Hinds - I Don't Run - Albums - Reviews - Soundblab

Hinds - I Don't Run

by Mark Moody Rating:9 Release Date:2018-04-06
Hinds - I Don't Run
Hinds - I Don't Run

Hidden in the back of Mercado San Miguel in central Madrid is an unassuming drink stand.  They serve one thing there - gin and tonics.  Albeit they have an assortment of gins, flavored tonics, and garnishments that lead to an endless array of combinations.  For better or worse (maybe worse in that setting!), my go to cocktail happens to be the seemingly simple G&T.  So over the course of a few evenings in Madrid I managed to wander back to that corner a few times, have a pour or two and walk around the market trying different tapas and taking in the sights and smells.  This was near the end of 2015 and I certainly hadn’t heard of the fledgling Madrid-based band Hinds, which may have had a few less members and a different name back then.  Even though I haven’t been able to get back to Madrid, Hinds has flourished - picking up some new members, touring the world and now on the brink of releasing their second full length album.      

Following Hinds' strong 2016 debut, Leave Me Alone, the band had a choice to play it safe on their sophomore album or come out swinging.  Their debut was a primarily hushed but hook filled DIY affair - not unlike the Velvet Underground’s self-titled third album where the vocals were originally mixed down but the strength of the melodies carried the day.  Not surprising, given their youthful abandon and early success, Hinds embrace their quirks and boldly step into the ring on I Don’t Run.  Co-produced by early Strokes producer Gordon Raphael, opening track ‘The Club’, could very well have come off that band’s debut.  Ade Martin’s heavy bass notes and Amber Grimbergen’s rock steady pounding give way to a fuzzed out guitar line with co-lead singer/guitarist Ana Perrote taking the first line of the song -  “lately, I’ve been noticing a change in your walking”.  With the vocals mixed up and more confident compared to the debut, when Carlotta Cosials takes the next line the contrast in their voices jumps out and the balance between the two becomes the band’s innate strength.  Like you wouldn’t want gin without tonic, Cosials varying levels of astringency mix so well with Perrote’s sweeter tone that blended it becomes the perfect intoxicating concoction.  Cosials and Perrote’s traded lines and licks are irresistible and when they sing in tandem with Martin chiming in the song becomes three minutes of garage-pop perfection.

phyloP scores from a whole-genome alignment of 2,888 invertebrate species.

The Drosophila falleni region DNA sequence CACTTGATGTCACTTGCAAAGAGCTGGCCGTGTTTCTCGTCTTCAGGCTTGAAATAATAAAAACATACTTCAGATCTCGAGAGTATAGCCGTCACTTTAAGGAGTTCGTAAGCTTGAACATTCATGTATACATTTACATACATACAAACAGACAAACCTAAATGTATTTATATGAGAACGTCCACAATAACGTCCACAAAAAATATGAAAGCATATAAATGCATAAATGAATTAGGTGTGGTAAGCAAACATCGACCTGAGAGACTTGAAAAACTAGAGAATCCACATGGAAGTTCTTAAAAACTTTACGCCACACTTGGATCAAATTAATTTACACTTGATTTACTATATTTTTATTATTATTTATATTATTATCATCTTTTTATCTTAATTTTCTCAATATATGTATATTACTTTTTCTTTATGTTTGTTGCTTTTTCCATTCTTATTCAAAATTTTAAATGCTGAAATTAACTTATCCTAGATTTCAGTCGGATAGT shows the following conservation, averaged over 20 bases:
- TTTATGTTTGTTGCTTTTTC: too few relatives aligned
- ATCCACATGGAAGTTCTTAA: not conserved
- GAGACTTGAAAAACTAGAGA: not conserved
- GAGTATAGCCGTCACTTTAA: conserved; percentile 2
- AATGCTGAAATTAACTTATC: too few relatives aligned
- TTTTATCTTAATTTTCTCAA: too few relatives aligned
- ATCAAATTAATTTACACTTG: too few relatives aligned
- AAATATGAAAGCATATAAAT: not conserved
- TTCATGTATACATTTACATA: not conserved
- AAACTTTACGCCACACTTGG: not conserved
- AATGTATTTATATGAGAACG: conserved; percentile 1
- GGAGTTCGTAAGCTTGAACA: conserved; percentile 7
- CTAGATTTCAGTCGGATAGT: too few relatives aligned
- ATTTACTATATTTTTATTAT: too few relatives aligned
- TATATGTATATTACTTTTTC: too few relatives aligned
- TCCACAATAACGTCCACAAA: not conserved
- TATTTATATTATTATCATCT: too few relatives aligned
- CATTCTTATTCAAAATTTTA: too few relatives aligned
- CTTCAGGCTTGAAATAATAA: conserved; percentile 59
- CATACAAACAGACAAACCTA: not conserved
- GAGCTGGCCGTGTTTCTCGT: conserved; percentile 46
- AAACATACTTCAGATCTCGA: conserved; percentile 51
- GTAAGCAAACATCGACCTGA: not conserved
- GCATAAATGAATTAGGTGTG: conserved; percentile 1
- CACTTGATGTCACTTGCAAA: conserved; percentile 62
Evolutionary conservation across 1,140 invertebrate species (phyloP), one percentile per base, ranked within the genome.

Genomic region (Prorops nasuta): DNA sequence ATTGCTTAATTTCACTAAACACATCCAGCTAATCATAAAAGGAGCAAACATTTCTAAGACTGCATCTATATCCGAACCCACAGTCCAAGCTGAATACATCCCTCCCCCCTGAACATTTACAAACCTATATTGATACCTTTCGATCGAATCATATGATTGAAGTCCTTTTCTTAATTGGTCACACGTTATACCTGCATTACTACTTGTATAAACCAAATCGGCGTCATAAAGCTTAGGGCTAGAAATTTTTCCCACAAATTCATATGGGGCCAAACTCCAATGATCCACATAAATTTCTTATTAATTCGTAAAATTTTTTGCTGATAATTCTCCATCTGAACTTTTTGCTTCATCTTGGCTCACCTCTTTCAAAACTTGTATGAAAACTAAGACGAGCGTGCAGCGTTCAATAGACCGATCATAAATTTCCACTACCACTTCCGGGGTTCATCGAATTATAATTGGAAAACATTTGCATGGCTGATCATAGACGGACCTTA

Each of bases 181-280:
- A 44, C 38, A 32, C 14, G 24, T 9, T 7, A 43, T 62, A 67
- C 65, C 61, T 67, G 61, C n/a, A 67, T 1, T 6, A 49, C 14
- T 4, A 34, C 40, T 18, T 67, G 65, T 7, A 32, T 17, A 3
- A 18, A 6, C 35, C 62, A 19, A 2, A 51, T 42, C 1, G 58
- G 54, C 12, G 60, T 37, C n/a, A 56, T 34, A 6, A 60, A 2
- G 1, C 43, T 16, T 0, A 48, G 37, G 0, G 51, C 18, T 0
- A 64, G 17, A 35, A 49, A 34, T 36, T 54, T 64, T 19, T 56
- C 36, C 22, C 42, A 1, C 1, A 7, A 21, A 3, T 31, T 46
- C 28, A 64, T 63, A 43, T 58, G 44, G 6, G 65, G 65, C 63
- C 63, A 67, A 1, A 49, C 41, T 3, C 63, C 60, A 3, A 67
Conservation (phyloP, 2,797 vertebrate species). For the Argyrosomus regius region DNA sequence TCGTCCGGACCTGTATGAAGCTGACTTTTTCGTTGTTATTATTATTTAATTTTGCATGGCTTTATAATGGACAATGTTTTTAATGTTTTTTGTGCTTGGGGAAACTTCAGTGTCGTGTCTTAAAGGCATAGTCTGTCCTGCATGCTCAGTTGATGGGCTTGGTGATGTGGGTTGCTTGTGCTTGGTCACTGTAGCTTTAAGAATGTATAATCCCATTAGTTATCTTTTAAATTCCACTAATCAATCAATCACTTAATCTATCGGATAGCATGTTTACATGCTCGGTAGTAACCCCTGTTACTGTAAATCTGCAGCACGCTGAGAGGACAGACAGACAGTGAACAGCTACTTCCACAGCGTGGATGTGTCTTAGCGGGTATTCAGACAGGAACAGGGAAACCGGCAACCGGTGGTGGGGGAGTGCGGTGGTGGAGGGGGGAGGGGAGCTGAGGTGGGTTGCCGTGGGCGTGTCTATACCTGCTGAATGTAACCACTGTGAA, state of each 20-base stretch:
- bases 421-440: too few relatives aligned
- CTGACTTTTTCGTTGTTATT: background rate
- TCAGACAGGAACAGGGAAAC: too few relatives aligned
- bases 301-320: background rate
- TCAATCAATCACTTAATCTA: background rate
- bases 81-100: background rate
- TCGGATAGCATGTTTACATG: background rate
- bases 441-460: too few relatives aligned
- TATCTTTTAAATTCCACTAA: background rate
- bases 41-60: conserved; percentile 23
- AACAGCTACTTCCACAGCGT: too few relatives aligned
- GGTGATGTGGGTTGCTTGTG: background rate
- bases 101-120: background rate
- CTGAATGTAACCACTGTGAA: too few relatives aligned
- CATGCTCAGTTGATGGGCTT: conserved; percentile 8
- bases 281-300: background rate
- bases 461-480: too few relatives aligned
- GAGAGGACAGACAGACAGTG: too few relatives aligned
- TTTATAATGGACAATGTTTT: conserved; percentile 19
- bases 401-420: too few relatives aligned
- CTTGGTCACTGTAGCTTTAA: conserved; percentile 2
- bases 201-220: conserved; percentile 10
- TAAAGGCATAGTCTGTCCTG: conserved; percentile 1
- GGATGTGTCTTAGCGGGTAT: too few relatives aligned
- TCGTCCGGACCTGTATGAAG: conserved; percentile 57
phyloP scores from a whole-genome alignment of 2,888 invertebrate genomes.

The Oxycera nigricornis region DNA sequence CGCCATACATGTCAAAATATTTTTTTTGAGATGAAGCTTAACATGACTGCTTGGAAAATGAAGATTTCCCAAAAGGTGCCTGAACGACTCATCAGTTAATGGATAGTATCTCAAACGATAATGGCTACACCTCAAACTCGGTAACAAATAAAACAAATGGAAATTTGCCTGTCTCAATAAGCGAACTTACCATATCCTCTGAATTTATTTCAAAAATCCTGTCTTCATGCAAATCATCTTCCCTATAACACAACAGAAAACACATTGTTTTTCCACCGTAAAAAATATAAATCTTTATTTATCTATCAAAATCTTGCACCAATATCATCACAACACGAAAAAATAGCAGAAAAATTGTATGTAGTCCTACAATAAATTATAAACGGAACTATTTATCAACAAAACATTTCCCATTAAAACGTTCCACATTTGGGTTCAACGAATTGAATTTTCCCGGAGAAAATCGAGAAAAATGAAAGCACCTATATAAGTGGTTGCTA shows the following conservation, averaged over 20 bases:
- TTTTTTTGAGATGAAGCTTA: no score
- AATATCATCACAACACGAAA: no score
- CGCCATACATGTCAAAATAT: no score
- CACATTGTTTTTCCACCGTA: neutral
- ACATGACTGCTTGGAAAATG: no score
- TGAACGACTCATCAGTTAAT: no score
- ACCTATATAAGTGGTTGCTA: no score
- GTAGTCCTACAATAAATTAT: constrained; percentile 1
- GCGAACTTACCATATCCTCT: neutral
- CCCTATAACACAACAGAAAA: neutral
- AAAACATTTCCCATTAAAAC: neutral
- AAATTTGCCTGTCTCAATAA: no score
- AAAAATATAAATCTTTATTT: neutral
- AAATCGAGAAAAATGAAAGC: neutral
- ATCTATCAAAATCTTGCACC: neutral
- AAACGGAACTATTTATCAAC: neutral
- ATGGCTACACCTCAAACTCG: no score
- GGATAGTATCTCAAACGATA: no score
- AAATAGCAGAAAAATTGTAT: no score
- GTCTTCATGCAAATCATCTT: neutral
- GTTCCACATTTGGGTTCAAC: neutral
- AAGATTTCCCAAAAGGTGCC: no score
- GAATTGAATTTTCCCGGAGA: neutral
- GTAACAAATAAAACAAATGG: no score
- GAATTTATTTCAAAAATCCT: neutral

Pushed to sing with more power in many spots, Cosials vocals shade from a come hither Eartha Kitt purr to a disdainful hiss within the same song.  The uniqueness of her voice may be an acquired taste for some (and possibly not for everyone), but it adds a depth of flavor to the band’s already ragged but righteous sound.  The band tackles their subjects full on - primarily telling off guys, some girls and generally being hard on themselves.  All the while with Perrote and Cosials finishing each other’s sentences, as they do repeatedly to great effect on the shuffling ‘Soberland’.  The smoldering hesitation of ‘Linda’ is an early standout and the barely contained innuendo of a line like “the detonation of satisfaction when you ring my bell” speaks to their openness.  

The girl group harmonies of ‘New For You’ and unbridled joyful sound of the centerpiece ‘Tester’ obscure the unhappiness of the lyrics.  The latter song progressively rocks harder but the directness of the content could easily be lost - “why’d you have to lie to my face, should I’ve known you were also banging her?”.  These indignities are surely not deserved by our heroes, but provide impetus for some fiery moments as the album begins to close out with ‘Finally Floating’ being another full-on rocker.  ‘To the Morning Light’ in spite of having some of the most pronounced guitar theatrics also has some of the most heartbreaking lines including “you saw my joy as a crime”.  

Bless Hinds for putting it all out there on the aptly titled I Don’t Run.  Assured in their imperfections wherein lie their strengths; whether that be in relationship misses, self-doubt, or not following by the book musicality.  Hinds gambled on this album without regard for consequences and came up aces.  I hope that gin and tonic stand is still there at Mercado San Miguel if you ever get that way (the grilled octopus is crazy good as well), but more so take faith that Perrote, Cosials and their able rhythm section are just getting started.  Viva España!  Viva G&Ts!  Viva Hinds! 

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